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Barnes & Noble Gives Up On First-Party Nook HD Tablet Business

25/06/2013 13:39 BST | Updated 25/08/2013 10:12 BST
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A Barnes & Noble Inc. Nook HD+ tablet computer is displayed for a photograph in San Francisco, California, U.S., on Wednesday, April 3, 2013. Barnes & Noble has one of the best ones going with its Nook HD+, a nine-inch color tablet the struggling bookseller introduced late last year to compete with Apple?s iPad and, especially, Amazon?s 8.9-inch Kindle Fire HD. Photographer: David Paul Morris/Bloomberg via Getty Images

American bookseller Barnes & Noble has decided to spin off its tablet businesses in order to arrest worsening revenue declines.

While the company's Nook HD and HD+ tablets have won relatively strong praise from reviewers - including from the UK where its devices launched for the first time last year - it had not sold enough to really compete with Apple and Samsung in the pure gadget space, or Amazon in the media consumption 'E-reader-plus' market.

And this morning things got a lot worse. In its latest set of financials the company reported a loss of $122 million in the last quarter, citing a decline of 34% in Nook revenue in the last quarter.

While Barnes and Noble did say that digital content sales had risen, it also admitted they were fragile enough to decline in the fourth quarter due to the lack of a Hunger Games or 50 Shades of Grey-style blockbuster.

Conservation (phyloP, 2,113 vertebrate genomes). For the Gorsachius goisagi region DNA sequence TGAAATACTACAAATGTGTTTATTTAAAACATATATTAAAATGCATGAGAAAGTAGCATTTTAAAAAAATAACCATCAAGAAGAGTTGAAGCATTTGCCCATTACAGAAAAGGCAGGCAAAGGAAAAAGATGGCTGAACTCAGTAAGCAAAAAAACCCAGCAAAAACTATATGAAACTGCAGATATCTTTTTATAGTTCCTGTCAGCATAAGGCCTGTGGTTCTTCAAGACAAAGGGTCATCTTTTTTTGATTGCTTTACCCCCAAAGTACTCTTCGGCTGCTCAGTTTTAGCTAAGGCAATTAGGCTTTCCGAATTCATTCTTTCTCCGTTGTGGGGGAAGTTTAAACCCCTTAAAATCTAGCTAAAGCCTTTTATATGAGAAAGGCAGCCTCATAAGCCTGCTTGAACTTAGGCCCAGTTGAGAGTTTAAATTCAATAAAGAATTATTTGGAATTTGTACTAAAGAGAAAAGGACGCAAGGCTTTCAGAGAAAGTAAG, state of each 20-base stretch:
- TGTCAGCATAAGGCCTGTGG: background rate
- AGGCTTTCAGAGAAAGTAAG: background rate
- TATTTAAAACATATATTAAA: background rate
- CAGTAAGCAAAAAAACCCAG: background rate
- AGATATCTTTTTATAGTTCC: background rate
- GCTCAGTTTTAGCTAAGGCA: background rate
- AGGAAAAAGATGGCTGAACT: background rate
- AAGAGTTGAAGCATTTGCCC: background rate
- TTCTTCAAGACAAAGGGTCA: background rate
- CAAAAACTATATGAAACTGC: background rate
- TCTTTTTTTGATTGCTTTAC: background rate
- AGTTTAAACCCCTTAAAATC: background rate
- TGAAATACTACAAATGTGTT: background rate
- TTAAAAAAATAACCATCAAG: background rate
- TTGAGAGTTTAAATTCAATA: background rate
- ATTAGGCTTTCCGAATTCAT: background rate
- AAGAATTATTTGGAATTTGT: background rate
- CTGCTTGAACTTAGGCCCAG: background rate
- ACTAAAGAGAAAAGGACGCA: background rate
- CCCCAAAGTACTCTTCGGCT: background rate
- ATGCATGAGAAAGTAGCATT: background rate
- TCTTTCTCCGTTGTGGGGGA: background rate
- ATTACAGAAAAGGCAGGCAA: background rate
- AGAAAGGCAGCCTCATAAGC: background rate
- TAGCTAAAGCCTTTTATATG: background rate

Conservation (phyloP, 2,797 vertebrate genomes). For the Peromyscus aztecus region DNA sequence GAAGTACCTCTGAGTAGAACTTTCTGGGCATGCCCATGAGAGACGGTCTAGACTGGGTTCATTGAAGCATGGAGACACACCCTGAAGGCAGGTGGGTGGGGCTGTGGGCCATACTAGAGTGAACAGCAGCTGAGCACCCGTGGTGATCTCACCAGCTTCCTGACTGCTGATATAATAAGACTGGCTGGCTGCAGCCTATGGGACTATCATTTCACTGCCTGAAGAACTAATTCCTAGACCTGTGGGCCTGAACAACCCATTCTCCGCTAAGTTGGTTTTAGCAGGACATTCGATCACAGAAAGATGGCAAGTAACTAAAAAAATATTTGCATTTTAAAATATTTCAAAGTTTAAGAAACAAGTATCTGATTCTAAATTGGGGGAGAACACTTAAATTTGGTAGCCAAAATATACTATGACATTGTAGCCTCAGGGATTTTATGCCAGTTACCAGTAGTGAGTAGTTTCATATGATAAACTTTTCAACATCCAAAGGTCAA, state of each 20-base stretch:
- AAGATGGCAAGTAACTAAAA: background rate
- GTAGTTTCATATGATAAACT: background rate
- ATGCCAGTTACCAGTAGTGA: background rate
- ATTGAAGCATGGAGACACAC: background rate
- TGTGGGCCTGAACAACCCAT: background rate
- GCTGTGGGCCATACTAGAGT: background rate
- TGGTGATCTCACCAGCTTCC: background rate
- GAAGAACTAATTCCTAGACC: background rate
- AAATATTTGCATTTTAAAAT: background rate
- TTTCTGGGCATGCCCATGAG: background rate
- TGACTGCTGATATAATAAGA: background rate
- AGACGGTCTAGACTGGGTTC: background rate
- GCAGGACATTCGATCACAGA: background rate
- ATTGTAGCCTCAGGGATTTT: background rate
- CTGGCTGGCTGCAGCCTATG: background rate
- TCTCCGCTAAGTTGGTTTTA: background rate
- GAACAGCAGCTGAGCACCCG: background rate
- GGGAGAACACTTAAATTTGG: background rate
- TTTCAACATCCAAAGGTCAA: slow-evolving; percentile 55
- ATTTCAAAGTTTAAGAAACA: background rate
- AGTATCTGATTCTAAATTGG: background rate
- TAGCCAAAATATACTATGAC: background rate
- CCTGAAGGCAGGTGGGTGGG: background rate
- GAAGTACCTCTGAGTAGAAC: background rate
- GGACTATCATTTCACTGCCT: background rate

Recently it opened up both its Nook HD devices by building Google's Play app store into a recent update.

But it wasn't enough, and now Barnes & Noble says that it will attempt to create a "partnership model for manufacturing" and allow third parties to make Nook tablets instead.

The company will continue to support existing devices, however, and will still make E-ink readers in-house.

It also promised "ongoing software upgrades and improvements to the digital bookstore service" and "world-class pre- and post-sales support".

In a statement it said:

"Going forward, the company intends to continue to design eReading devices and reading platforms, while creating a partnership model for manufacturing in the competitive color tablet market. Thus, the widely popular lines of Simple Touch and Glowlight products will continue to be developed in house, and the company's tablet line will be co-branded with yet to be announced third party manufacturers of consumer electronics products."